The opening credits of “Godzilla” are a montage of archival footage and documents from Monarch of Godzilla’s previous appearance in the 50’s. It’s kind of an artsy opening and a nod to the original movie made at that time. In contrast to “Kong: Skull Island” you won’t get a good look at Godzilla for a long time. To paraphrase Guillermo Del Toro “Godzilla” is a shrine to its monster. There is a lot of build up and pageantry surrounding the reveal. Considering how good Godzilla looks, it’s a bit of a shame we see so little of him.
After the credits there is a fairly long sad introduction. The human story is set up well and the main conflict of the film is established. Unfortunately the human story fizzles out into a fairly nonsensical uninteresting drag.
The cinematography is artful at times and usually from a human perspective. It generally keeps the film grounded, but keeps our view of the action obscured.
There are some scary scenes, but the violence is relatively reserved. There is very little gore particularly in relation to humans. Course language is mild and mostly surprised or scared exclamations. I haven’t let my mini-reviewers see this one, but it’s on the low end of the PG-13 rating for sure.
I found “Godzilla” reminiscent of the classic movies, with a different identity. You wouldn’t confuse this American movie for one of the Japanese entries in the franchise. I think this modern movie would be more palatable for more viewers than the Japanese movies, at least the ones I’ve seen.
I give Godzilla a 6/10. If you are curious about Godzilla I think you should watch this one, but know there are better ones out there.
Godzilla: King of the Monsters
Taking place a few years after the 2014 movie we meet a family broken by tragedy from the events of the first film. Madison lives with her Mother, Emma, who works for Monarch to try and find a way to influence monsters. Madison’s Father has rejected Monarch. Godzilla hasn’t been seen by the public since the first movie. As you might imagine, things don’t go smoothly for our little family. What follows is a far more compelling human story and more exciting monster action. We catch glimpses of several monsters in this one and they all look great. The battles are excellent and more diverse than the first movie. I mean no disrespect to the foundations of the Godzilla franchise, but this is how Godzilla was meant to look. Other than a few soft moments, this movie looks excellent, but is often pretty dark which may hinder your experience if you watch in a bright room.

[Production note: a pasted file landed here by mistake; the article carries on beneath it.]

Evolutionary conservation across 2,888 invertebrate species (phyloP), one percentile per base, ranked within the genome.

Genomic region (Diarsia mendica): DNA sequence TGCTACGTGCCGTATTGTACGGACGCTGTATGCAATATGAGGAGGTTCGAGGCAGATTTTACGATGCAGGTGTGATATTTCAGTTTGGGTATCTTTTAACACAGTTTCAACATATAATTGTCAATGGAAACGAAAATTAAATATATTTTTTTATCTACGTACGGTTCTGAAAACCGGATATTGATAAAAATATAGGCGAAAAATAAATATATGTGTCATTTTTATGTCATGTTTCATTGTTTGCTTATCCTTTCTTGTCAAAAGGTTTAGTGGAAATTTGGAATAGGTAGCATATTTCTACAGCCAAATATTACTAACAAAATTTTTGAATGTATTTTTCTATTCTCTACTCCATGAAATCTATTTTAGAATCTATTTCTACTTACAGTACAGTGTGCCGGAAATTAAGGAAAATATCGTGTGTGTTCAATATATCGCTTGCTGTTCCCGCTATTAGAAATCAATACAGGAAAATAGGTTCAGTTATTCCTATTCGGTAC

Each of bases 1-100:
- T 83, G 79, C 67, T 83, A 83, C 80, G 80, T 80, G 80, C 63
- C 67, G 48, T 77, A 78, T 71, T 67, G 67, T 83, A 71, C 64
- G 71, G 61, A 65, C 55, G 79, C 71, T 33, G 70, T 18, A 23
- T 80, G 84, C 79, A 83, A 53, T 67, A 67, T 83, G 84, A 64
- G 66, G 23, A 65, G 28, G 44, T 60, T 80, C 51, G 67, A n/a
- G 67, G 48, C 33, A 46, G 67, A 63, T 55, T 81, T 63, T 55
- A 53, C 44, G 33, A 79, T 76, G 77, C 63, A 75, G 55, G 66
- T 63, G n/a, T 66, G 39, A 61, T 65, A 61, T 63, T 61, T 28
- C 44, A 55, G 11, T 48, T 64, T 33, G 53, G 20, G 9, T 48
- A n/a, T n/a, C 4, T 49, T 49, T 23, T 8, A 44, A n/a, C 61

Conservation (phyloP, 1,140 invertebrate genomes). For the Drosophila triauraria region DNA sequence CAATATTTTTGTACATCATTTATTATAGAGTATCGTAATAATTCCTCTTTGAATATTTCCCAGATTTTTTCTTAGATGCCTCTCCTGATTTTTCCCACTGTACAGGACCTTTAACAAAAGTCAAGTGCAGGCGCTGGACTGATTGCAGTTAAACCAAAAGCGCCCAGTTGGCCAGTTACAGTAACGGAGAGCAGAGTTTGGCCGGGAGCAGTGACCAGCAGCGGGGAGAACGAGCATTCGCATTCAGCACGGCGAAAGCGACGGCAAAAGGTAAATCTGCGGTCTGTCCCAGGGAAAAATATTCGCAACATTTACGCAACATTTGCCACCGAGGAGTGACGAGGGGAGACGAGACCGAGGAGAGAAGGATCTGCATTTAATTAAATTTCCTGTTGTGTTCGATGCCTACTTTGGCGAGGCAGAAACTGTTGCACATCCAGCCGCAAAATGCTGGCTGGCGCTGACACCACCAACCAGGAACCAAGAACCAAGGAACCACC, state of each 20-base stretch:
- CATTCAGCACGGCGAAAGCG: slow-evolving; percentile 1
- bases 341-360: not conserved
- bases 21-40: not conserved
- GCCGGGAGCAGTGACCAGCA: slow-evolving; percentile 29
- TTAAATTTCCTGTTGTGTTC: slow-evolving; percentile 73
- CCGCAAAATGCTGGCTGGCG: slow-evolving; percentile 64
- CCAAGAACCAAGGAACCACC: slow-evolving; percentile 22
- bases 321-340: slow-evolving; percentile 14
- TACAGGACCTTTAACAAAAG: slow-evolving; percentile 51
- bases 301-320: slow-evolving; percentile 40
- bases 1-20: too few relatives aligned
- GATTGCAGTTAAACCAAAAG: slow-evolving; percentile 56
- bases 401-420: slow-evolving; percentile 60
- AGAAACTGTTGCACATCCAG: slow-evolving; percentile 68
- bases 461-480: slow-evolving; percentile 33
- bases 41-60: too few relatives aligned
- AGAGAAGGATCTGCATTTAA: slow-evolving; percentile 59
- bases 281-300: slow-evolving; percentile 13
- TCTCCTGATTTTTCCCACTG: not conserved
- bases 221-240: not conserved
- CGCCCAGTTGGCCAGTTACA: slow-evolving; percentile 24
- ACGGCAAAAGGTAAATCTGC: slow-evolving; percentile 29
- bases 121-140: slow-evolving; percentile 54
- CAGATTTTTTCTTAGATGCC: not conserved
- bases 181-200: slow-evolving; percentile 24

The film deals with themes of our stewardship of the earth and the importance of protecting the environment. I actually quite liked how they dealt with this and it didn’t leave a bitter taste like some more preachy movies can. There is more violence and a greater quantity of more aggressive course language than the 2014 Godzilla. I think the filmmakers wanted to make King of Monsters more serious and added the course language to do that. Which I, of course, think was mistake. Watching the two movies close together makes the language in King of the Monsters feel quite excessive.
Over time you get used to your tv and your sound system and it can be easy to forget what you spent your money for or think you need better. I often watch or listen to reviews of home theatre equipment and I know I have what people in the audio industry would call a budget set up. It can make me want more. But then something might happen that makes you grateful for what you have. “Godzilla: King of Monsters” did that with my audio equipment. It has a phenomenal audio mix that turned my living room into a movie theatre. I have a 5.1 system and can only imagine how Atmos sounds. King of the Monsters put me at the feet of giants to feel and hear their battle surround me. It’s movies like this that remind me how fortunate I am and what a great audio mix can do.
“Godzilla: King of the Monsters” is my favourite Godzilla movie, but only gets a 7/10 due to shortfalls in humour and some story weaknesses. I would absolutely recommend King of the Monsters to any adult interested in the genre and would recommend it to many others.
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Godzilla: King of Monsters:
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